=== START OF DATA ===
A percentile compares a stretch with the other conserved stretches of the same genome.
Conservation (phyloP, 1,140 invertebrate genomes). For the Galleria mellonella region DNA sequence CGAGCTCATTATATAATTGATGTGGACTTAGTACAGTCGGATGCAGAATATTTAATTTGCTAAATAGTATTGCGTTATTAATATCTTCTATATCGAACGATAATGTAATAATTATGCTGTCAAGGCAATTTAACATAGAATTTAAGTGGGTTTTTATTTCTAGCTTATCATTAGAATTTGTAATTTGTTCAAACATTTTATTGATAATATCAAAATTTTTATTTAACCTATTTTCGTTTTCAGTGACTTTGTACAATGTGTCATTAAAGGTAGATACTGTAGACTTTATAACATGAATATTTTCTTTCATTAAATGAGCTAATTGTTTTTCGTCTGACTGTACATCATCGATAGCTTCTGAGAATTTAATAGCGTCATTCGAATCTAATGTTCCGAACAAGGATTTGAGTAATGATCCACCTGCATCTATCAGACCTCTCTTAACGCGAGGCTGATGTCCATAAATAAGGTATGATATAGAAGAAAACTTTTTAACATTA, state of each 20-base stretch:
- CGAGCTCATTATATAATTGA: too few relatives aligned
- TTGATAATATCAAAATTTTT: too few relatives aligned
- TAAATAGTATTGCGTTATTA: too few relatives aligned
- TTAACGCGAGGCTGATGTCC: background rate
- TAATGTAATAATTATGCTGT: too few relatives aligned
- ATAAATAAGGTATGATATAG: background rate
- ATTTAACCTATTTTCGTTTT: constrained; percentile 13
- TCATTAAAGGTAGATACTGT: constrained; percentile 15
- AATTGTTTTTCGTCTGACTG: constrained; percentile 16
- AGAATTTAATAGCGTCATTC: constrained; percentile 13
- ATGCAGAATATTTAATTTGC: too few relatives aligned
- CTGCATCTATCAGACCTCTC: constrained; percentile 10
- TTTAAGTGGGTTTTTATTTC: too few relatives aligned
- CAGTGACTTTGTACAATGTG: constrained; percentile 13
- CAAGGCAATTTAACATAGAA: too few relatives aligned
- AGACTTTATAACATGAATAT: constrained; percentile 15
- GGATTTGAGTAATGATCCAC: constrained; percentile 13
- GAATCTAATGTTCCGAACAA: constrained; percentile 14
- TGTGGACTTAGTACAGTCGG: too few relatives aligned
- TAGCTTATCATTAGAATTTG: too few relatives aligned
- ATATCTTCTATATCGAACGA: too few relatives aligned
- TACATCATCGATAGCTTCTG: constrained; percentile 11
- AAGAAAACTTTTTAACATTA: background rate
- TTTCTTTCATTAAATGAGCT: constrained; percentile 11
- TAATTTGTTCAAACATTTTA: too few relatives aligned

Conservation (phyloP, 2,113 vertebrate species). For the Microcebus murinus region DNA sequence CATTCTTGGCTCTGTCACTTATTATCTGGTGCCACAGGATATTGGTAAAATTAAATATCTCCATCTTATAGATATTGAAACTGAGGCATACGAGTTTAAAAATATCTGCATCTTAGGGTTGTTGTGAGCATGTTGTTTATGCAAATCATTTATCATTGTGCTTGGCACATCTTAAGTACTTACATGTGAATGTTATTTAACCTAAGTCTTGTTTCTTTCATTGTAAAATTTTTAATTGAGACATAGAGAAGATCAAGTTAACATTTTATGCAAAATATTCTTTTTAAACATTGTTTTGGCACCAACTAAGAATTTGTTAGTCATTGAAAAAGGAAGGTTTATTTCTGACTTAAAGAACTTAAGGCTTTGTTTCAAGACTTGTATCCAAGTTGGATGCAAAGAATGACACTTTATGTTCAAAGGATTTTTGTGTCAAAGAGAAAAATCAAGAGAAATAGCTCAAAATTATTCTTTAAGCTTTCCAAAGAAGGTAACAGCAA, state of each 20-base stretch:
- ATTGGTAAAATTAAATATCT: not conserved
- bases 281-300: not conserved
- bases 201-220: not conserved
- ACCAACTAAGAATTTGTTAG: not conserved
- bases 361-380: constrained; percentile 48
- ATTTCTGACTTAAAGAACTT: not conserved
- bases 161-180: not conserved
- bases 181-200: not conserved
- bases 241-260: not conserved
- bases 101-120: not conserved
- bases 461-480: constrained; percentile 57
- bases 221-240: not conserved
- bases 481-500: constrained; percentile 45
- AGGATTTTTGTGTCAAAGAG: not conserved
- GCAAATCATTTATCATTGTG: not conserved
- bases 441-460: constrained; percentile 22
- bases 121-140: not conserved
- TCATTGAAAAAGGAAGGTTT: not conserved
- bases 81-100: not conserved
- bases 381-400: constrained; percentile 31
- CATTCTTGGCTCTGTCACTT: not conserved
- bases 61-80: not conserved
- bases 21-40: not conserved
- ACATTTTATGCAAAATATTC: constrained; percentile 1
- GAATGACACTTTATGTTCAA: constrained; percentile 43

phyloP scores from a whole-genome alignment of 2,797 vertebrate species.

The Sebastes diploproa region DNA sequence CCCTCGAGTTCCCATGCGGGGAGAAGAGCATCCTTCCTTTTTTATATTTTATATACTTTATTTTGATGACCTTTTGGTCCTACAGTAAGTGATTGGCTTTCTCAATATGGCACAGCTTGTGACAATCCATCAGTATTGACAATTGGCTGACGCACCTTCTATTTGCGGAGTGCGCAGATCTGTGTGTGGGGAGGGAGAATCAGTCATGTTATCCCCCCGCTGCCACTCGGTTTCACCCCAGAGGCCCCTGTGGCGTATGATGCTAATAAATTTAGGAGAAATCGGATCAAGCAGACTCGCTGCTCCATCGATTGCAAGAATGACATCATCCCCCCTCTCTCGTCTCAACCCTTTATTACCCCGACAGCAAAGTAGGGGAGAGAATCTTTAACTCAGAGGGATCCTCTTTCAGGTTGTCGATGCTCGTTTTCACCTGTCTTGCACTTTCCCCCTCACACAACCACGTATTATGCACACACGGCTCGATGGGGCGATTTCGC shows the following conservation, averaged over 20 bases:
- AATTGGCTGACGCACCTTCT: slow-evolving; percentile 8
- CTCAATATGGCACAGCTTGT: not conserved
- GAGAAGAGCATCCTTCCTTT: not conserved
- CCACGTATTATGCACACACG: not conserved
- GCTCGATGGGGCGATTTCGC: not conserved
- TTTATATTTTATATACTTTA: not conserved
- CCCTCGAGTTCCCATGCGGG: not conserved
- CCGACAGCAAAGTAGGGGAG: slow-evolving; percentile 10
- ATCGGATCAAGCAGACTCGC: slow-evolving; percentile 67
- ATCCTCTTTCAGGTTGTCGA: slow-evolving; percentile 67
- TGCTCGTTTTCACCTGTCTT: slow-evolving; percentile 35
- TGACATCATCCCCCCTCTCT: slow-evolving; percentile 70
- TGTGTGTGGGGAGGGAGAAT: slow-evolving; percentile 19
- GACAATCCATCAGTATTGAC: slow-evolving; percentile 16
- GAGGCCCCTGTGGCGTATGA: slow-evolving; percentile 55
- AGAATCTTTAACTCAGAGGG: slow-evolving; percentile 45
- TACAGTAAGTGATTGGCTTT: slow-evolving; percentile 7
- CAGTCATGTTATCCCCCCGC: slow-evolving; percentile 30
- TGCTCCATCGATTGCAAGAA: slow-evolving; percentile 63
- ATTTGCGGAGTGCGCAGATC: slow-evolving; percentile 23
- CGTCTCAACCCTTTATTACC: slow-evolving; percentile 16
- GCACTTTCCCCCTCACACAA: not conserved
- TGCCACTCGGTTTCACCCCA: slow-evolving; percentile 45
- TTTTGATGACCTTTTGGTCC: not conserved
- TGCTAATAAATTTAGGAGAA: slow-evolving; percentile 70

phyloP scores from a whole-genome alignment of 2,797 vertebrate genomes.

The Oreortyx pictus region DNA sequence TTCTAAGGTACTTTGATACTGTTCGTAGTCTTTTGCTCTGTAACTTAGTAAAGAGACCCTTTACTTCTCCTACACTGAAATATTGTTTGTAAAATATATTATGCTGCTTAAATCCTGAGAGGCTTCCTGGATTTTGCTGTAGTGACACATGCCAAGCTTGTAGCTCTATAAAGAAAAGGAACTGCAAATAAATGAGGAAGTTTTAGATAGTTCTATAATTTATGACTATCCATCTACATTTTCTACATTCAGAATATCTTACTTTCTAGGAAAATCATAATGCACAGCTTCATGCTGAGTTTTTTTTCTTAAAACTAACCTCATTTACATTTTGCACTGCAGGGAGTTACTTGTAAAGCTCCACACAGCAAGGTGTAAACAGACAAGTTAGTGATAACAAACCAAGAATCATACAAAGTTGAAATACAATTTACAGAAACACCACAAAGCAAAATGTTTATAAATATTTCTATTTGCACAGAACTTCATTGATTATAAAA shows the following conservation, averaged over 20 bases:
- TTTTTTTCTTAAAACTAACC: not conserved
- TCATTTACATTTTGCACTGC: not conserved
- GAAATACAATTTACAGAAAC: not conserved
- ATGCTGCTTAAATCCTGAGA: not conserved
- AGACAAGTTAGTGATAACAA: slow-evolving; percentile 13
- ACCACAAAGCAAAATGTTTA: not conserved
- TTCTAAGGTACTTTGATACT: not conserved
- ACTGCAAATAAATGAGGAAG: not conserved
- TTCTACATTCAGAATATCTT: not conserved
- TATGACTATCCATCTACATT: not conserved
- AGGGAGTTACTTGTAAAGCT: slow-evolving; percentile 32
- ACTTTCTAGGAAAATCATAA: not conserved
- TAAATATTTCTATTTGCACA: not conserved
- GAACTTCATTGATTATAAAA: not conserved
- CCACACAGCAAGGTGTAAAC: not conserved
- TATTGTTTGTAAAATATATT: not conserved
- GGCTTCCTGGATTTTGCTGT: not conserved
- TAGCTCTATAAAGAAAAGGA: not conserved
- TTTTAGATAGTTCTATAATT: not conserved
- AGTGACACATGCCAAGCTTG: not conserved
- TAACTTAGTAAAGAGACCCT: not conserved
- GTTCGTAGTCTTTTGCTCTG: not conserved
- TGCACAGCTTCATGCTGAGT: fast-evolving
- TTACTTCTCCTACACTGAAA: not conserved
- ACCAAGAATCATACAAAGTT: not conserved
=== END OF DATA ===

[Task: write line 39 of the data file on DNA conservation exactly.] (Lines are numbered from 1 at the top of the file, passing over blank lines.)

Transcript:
- bases 461-480: constrained; percentile 57